220+ episodes about a young Clark Kent and the assorted meteor freaks goes through some major re-directions during its decade on the air. Spurred on by me starting the Always On To Smallville podcast (and wanting to take my time with The X-Files) I decided to watch a show that I ended up stuck with for years…how do the episodes hold up? Let’s find out…
It’s very much how you’d expect a show about a young teenage Superman to unfold. The premise is established – a young Clark Kent discovers he’s actually an alien and the town of Smallville is full of freaks with oddly specific abilities due to a meteor shower that happened the same time as his arrival. Regardless of the countless problems that will happen to the show in its future seasons, the pilot isn’t bad. Some members of the cast don’t seem to have turned on their acting ability, but Michael Rosenbaum and John Schneider are easily the best versions of Lex Luthor and Jonathan Kent seen on screen.
Arguably the second half of a two-part pilot that has it’s own central stand-alone plot. Foundations built in the pilot reach more of a hook-y conclusion in regards to establishing the characters and the main trio of Clark, Lex and Lana. The main plot involving a boy who controls bugs is disposable, and the show misses a trick in how Greg’s stalking of Lana is mirrored by Clark staring at Lana through a telescope. It’s definitely one you need to watch right after the pilot, however. It’s doing well in setting up how and what it wants to explore.
Credit when credit’s due – the episode manages to have concurrent themes of attempting to step out of a parent’s shadow with Clark, Lana and Lex doing things against their parental figure’s wishes. Retrospectively, they seem to try and do their best with Lana’s character (and it’s even humorous). John Glover gets a proper introduction as Lionel Luthor and gives the show a proper recurring villain. Even Chloe starts to slowly get integrated into the main narratives. The main problem that the show has is the freak of the week and formulaic mechanics required to set them up. The whole build-up of the coach is hilarious in an unintentional way.
How long before the “freak of the week obsessing over Lana Lang” becomes overused? Because it’s happened again in the space of three episodes. However, this has a young Lizzy Caplan a gimmick as she shape-shifts into other people (like, um… Lex robbing a bank) whilst wanting to be Lana. The implementation of Clark’s new powers works, and it’s great to see Lana get a decent emotional plot regarding her mother. We also see the first real signs of Lex’s future self as he deals with crooked reporter Roger Nixon and we’re seeing Lex’s obsession with the car accident develop.
Chloe gets to be the damsel in distress this week when a kid absorbs heat. But the real meat of this episode is the Clark/Lana dynamic shifting towards friendship on her part and the growing distrust Jonathan has for Lex. The Jonathan/Lex scenes are really good if a little let down by some of the writing – I’d forgotten how stalkerish Lex can be. He’s very full on and he’s not really known Clark that much. He’s very much like Tina from the previous episode. Just a shame the freak plot is extremely laughable.
The ideas of fate and destiny take a back-seat in an episode that should’ve taken the idea of people not being able to change who they really are as an old murderer regains his youth. The show does take a step back and refrain from trying to firmly establish itself as people either pro or against the idea of destiny despite the portents involved. The episode is probably remembered as being a lot better than it probably is due to the ending that shows Lex’s future. It’s a very, very good moment and not only shoe-horns a lot of comic ideas as canon in Smallville, Lex’s horrified reaction is played with perfection by Rosenbaum.
Oscar winner Amy Adams guests as a fat-sucking vampire with bad effects and a fat suit. As silly as it sounds and there’s not even a lot of thematic subplots to carry the episode. The Lana/Lex subplot is quite interesting as their friendship develops. There’s even a scene where Lex confides in Clark about how he lost his hair, later confirming it’s because he trusts Clark. It also introduces Steven Hamilton, played by Joe Morton – which isn’t a bad shout. The ending is also pretty sweet as well.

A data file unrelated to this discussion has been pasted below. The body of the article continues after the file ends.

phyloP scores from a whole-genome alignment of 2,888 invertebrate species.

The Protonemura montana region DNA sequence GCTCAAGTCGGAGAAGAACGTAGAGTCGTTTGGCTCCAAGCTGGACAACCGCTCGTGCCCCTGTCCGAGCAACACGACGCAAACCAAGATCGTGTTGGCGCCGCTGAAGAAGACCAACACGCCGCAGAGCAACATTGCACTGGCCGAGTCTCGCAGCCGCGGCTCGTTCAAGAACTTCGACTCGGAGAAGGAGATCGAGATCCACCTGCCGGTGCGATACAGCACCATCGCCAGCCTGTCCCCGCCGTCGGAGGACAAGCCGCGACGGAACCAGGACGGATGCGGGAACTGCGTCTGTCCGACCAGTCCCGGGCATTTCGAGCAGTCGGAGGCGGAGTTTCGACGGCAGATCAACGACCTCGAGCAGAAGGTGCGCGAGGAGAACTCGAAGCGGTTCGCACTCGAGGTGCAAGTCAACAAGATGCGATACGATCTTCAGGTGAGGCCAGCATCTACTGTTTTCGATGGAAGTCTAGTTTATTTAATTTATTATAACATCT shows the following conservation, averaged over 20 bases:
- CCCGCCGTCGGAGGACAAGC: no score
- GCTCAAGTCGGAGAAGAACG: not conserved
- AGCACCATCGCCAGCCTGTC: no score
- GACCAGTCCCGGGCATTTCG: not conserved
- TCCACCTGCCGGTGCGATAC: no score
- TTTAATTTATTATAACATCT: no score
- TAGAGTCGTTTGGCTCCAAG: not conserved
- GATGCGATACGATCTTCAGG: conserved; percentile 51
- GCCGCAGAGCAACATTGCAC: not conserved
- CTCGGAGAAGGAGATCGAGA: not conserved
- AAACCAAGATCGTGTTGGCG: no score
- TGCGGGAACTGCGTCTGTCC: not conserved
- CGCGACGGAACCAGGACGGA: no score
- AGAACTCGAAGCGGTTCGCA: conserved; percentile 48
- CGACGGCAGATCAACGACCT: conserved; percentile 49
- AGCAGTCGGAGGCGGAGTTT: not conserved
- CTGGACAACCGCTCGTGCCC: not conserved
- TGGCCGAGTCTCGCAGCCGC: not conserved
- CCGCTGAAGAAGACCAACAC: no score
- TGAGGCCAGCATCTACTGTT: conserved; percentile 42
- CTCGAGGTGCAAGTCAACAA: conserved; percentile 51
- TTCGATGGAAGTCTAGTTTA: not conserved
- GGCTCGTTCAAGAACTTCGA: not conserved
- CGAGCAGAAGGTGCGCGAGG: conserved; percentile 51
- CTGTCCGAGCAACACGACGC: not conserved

Tony Todd turns up as an ex-LuthorCorp employee (and ex-Kent Farm employee) who gets the literal jitters. He then takes a load of kids hostage and the story turns into a complex one that draws a lot of parallels to Lex and Clark. It’s probably the first *great* episode of the show, and Lex learns a lot about his dad in a few hours. It also manages to help shift the Lex/Clark friendship slightly – and the final image works very well. There are some fun scenes that encapsulate Superman-as-a-teen where he tries to clean the house using his speed but misses his parents coming home. John Glover chews the scenario like no-one’s business when he appears, interacting with the Kents and hinting to previous encounters….
The first episode where there’s no freak-of-the-week and you’d be not-that-surprised to find that it’s a very strong episode where the fact the villain is human works in its favour. Phelan works well as a villain and the inclusion of Lex in the main A-Plot again makes the series feel stronger. What the episode does is prove that the series is capable of being more than what it has been. The idea of Clark having the strength to kill someone isn’t touched upon as much as it should do, but the foundations of the idea are there. That said, as good as the main plot is – the Chloe/Lana B-plot is so underwritten it’s a bit ridiculous. It’s an excuse to reveal and develop the inevitable triangle between them and Clark.
YAY – it’s the return of obsessive stalkers! All the people that got affected by the meteor rocks just happen to share a bunch of similar mental health issues. This time its invisibility and a bunch of twins. The twist of who the freak is isn’t really a twist even though the episode tried still make it a twist. The season’s character arcs are developing nicely, and there’s even some nice development of Whitney (as predictable as it was) and it’s an example of Clark’s honest nature. Even though the metaphorical talk of dusk/and Clark and Lana’s relationship is unintentionally hilarious.
A low-key freak-of-the-week is quite effective as shady businessman who can make people do what he wants does battle with Clark and another guy who can make people do whatever he wants. Again the story boils down to exploring the Lex/Clark friendship and leads to a great finale where Lex. under Bob’s influence, chases down Clark with an Uzi. It’s a cool moment as the two future enemies clash with each other, and Clark learns that he’s bullet proof. The theme of clashing and being at odds with each other echoes down through to Lana and Clark being at odds over Whitney. What’s important though is that the episode also one of the first to develop the eventually annoying habits of characters lazily talking about “our friendship” far too often. Just didn’t realise it started this early…